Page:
Portsmouth honours Royal Navy's 'greatest hero' Admiral Lord Nelson on Trafalgar Day

TRIBUTES have been paid to the Royal Navy’s ‘greatest hero’ who gave his life battling for freedom.

Monday, 21st October 2019, 7:13 pm
Janet Mummery and Roger Glancefield from 'The Nelson Society' at the Nelson Monument Picture: Malcolm Wells (191021-8761)

Sailors, children and dignitaries rallied to mark the 214th anniversary of the Battle of Trafalgar and honour the incredible life of Admiral Lord Nelson.

The acclaimed naval leader died on the deck of his flagship, HMS Victory, after being shot by a sniper during the pivotal naval clash.

And to mark his heroism, military top brass gathered on the famed leader’s former warship, in Portsmouth, to honour his courage.

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Sailors gather to salute Admiral Lord Nelson during a ceremony on his former flagship, HMS Victory. Photo: Leading Photographer Ben Corbett

During the ceremony, a wreath was laid by Second Sea Lord Vice Admiral Nick Hine on the plaque that marks where Lord Nelson fell.

Lieutenant Commander BJ Smith, HMS Victory’s commanding officer said: ‘Trafalgar Day is the most important day in our calendar. Having greatly admired Nelson since childhood it is a great honour to take a lead role in the Trafalgar Day Service.

‘It is a poignant and significant event when we remember the courage of Nelson, our  greatest naval hero but also remember the sacrifice of many hundreds of men on both sides.’

While serving sailors joined with children and the public during a service at the Nelson Monument on Portsdown Hill.

A Service organised by 'The Nelson Society' to commemorate Trafalgar Day at the Nelson Monument on Portsdown Hill w Picture: Malcolm Wells (191021-8723)

Commander Mark Walker, executive officer at Fareham’s HMS Collingwood, was among those at the ceremony overlooking Portsmouth.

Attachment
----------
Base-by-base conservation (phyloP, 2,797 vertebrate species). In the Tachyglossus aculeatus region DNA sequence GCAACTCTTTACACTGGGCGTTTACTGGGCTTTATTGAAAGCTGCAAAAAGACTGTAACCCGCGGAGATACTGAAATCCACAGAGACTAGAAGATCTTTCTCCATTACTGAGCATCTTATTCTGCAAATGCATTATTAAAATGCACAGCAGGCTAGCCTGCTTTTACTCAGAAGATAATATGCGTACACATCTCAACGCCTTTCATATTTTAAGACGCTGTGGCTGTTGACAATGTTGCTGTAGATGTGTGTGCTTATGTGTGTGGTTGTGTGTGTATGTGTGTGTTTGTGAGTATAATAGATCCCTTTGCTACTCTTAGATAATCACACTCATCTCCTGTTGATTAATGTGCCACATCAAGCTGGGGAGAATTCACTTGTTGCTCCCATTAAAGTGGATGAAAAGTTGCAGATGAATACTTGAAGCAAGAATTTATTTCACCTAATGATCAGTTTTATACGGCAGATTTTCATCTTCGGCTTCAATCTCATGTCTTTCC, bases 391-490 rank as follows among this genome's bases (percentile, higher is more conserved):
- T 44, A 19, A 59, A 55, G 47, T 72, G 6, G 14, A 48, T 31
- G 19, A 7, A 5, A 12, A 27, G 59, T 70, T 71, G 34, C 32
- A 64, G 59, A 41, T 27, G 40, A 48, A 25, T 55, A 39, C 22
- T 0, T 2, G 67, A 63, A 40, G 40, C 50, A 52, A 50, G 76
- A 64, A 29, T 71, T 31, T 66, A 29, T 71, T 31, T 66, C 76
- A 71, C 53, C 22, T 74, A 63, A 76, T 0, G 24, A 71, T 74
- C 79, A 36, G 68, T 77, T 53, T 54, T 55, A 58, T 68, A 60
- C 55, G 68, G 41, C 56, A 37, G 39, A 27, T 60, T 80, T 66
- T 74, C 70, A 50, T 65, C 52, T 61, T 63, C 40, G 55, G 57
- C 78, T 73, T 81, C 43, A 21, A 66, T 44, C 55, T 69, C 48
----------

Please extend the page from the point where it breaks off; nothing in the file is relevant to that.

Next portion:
He said: ‘Lord Nelson and his good friend and second in command, Lord Collingwood – which HMS Collingwood gets its name from – are national heroes, not just naval heroes.

‘They changed the course of history 214 years ago preventing Napoleon from invading England.’

Children from HMS Collingwood Royal Navy Volunteer Cadet Corps joined with trainee sailors from the military establishment to provide a guard of honour at the service.

Tributes during the service to mark the anniversary of the Battle of Trafalgar on HMS Victory in Portsmouth. Photo: Leading Photographer Ben Corbett

Leading Cadet Jamie Sansom, 13, laid a wreath at the monument and said Lord Nelson’s courage was inspirational.

‘Laying the wreath was nerve-wracking but I was proud to do it,’ he added. ‘Days like today are important because we need to remember what Nelson did – it’s our past and we should celebrate it.’

The Battle of Trafalgar was one of the Royal Navy’s most decisive victories.

The British fleet of 27 ships squared off against a combined force of 33 French and Spanish vessels off the Cape Trafalgar in Spain.

Sailors from across Portsmouth gathered on HMS Victory to mark the 214th anniversary of the Battle of Trafalgar. Photo: Leading Photographer Ben Corbett

Despite being outnumbered, the British smashed through the enemy, destroying 22 ships.

The cost of victory was high. Some 1,700 British were killed or wounded, with 6,000 enemy casualties and nearly 20,000 prisoners.


Dozens of people attended the service at the Nelson Monument on Portsdown Hill. Picture: Malcolm Wells (191021-8710)